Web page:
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Financial Services Law Insights and Observations

CFPB and Massachusetts AG sue credit-repair telemarketers

Federal Issues CFPB State Attorney General Enforcement Credit Repair State Issues CFPA Telemarketing Sales Rule

Federal Issues

On May 22, the CFPB and the Massachusetts attorney general announced a joint lawsuit against a credit repair organization and the company’s president and owner (collectively, “defendants”) for allegedly committing deceptive acts and practices in violation of the Consumer Financial Protection Act (CFPA) and the Massachusetts Consumer Protection Law. The complaint also alleges the defendants engaged in deceptive and abusive telemarketing acts or practices in violation of the Consumer Financial Protection Act’s (CFPA) prohibition against deceptive acts or practices and the FTC’s Telemarketing Sales Rule (TSR). According to the complaint filed in the U.S. District Court for the District of Massachusetts, the defendants allegedly enrolled tens of thousands of consumers by deceptively claiming that their credit-repair services could help consumers substantially improve their credit scores. The services also allegedly promised to fix “unlimited” amounts of negative items from consumers’ credit reports. However, the complaint asserts that in “numerous instances,” the defendants failed to achieve these results. The defendants also allegedly engaged in abusive acts and practices in violation of the TSR by requesting and collecting fees before achieving any results related to repairing a consumer’s credit. Among other things, the complaint further alleges that the defendants claimed to have more than 60 credit repair experts but actually only employed a handful of Boston-based employees, only some of whom interacted with consumers. The majority of the interactions, the complaint alleges, were conducted by telemarketers located in Central America who were paid “almost entirely by commission” based on the number of consumers they enrolled.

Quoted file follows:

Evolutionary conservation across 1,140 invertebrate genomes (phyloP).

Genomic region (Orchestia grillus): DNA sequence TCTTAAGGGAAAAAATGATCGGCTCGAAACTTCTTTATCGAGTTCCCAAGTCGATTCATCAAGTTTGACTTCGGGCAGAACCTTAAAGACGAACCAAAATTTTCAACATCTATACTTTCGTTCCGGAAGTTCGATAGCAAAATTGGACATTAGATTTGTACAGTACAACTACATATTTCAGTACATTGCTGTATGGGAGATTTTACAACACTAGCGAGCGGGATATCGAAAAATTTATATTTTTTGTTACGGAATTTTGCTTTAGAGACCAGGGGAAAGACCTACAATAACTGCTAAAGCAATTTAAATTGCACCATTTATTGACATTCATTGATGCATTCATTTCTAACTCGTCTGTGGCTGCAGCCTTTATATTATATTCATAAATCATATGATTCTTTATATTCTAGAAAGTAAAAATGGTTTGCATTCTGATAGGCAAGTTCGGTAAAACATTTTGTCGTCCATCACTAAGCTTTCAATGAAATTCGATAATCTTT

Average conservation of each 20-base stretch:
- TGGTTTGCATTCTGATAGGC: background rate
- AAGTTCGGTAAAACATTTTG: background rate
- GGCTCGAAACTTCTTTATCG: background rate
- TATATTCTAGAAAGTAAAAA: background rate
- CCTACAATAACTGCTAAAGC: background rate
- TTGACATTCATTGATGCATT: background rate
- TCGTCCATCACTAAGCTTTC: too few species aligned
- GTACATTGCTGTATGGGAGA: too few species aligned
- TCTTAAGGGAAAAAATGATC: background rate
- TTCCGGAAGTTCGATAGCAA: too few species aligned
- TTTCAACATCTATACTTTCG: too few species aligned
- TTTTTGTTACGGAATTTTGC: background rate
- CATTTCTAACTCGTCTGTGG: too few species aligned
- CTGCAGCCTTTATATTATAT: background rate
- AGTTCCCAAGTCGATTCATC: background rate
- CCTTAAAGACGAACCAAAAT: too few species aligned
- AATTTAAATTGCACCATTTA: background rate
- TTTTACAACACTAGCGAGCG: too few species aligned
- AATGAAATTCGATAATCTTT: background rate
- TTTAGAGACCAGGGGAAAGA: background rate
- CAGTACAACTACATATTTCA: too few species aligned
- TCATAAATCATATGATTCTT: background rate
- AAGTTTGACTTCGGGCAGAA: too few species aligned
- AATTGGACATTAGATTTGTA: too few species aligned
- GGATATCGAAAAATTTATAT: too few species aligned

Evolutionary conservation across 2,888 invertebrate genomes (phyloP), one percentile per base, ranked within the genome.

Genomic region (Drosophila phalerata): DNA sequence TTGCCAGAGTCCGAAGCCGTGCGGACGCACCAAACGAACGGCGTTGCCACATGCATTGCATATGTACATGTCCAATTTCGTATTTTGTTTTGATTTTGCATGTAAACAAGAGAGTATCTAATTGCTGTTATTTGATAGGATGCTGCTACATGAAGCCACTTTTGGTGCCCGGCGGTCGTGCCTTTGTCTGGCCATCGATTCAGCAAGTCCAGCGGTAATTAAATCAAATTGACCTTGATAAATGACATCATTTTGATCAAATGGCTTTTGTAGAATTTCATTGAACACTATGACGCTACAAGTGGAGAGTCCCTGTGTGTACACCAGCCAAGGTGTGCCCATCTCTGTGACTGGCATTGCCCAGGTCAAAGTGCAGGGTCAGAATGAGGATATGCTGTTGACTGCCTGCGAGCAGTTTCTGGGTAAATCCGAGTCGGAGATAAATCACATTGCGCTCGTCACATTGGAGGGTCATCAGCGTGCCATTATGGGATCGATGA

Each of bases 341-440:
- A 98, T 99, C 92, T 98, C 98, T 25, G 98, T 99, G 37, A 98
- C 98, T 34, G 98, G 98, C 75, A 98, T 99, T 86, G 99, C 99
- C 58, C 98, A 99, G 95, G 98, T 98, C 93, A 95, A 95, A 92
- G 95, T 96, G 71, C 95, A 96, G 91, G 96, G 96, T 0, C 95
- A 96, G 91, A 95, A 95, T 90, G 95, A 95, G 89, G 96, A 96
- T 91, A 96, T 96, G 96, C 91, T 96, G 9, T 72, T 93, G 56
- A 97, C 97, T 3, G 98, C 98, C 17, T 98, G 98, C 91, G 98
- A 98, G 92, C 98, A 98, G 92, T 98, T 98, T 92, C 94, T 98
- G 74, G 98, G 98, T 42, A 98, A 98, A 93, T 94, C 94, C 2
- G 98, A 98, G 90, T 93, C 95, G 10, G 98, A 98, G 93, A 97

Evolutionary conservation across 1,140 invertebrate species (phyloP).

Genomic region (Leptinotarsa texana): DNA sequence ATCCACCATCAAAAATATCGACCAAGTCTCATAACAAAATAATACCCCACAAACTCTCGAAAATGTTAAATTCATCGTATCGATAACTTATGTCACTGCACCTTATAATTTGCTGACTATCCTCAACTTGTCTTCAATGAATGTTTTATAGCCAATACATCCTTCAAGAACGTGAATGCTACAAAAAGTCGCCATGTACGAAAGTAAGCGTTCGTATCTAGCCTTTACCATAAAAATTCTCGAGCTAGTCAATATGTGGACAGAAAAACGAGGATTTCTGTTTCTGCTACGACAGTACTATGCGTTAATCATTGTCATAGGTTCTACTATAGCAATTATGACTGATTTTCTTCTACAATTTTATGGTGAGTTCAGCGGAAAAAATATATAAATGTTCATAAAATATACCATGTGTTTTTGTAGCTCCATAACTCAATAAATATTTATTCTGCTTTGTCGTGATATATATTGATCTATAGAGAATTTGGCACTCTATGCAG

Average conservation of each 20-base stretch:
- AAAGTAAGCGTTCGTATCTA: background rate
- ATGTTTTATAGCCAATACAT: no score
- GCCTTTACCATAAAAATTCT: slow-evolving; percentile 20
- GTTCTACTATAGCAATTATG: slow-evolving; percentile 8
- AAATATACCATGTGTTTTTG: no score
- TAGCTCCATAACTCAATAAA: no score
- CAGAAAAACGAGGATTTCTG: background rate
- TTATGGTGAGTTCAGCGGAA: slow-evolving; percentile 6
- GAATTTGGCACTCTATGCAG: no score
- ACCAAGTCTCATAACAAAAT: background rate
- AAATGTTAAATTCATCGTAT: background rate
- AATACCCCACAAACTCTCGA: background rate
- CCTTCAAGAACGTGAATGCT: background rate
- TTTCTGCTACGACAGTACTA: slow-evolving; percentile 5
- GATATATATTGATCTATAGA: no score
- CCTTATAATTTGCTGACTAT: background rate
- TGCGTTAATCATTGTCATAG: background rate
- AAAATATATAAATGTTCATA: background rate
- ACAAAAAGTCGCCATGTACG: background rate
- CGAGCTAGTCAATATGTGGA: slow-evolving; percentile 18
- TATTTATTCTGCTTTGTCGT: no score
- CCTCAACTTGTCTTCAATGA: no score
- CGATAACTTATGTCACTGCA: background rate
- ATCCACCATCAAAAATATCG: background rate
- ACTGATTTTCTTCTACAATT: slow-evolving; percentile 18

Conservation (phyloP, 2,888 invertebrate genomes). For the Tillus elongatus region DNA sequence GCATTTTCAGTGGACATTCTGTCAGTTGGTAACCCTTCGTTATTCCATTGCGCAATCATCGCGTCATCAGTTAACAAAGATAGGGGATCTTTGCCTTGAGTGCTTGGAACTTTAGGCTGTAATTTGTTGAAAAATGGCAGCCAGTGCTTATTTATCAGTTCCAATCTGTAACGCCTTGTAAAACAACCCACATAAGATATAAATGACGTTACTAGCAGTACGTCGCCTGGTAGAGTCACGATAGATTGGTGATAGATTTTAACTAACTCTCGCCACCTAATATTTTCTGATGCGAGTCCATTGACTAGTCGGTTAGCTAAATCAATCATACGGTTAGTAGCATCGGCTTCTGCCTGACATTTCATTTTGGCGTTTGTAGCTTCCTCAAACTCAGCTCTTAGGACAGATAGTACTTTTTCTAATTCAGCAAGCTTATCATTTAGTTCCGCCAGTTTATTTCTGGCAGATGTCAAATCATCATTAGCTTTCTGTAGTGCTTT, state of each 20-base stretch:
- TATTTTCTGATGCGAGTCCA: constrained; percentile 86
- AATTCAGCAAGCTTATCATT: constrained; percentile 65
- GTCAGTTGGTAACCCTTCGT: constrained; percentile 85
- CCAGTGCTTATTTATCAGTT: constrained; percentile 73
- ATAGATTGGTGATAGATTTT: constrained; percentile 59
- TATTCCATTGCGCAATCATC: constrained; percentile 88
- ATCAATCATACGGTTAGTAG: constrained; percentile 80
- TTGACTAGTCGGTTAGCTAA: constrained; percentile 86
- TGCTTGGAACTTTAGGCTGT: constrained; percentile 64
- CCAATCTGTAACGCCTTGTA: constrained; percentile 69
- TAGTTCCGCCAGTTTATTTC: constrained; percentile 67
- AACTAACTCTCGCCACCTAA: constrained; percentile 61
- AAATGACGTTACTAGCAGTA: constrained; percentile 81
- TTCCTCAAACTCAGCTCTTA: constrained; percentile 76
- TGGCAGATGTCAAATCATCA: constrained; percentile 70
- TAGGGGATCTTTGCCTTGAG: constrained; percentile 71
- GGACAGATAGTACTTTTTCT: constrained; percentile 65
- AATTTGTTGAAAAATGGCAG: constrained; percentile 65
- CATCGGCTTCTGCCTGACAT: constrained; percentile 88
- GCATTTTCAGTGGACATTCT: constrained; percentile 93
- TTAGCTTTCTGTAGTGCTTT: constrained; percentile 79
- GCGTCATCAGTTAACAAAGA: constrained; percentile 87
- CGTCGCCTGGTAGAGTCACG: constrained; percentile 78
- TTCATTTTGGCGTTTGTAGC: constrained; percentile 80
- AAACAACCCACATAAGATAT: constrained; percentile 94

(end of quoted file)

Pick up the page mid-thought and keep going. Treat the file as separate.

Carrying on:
The complaint seeks injunctive relief; “damages and other monetary relief against [the defendants] as the Court finds necessary to redress injury to consumers resulting from [the defendants’] violations, which may include, among other things, rescission or reformation of contracts, refund of monies paid, and restitution; and civil money penalties.”

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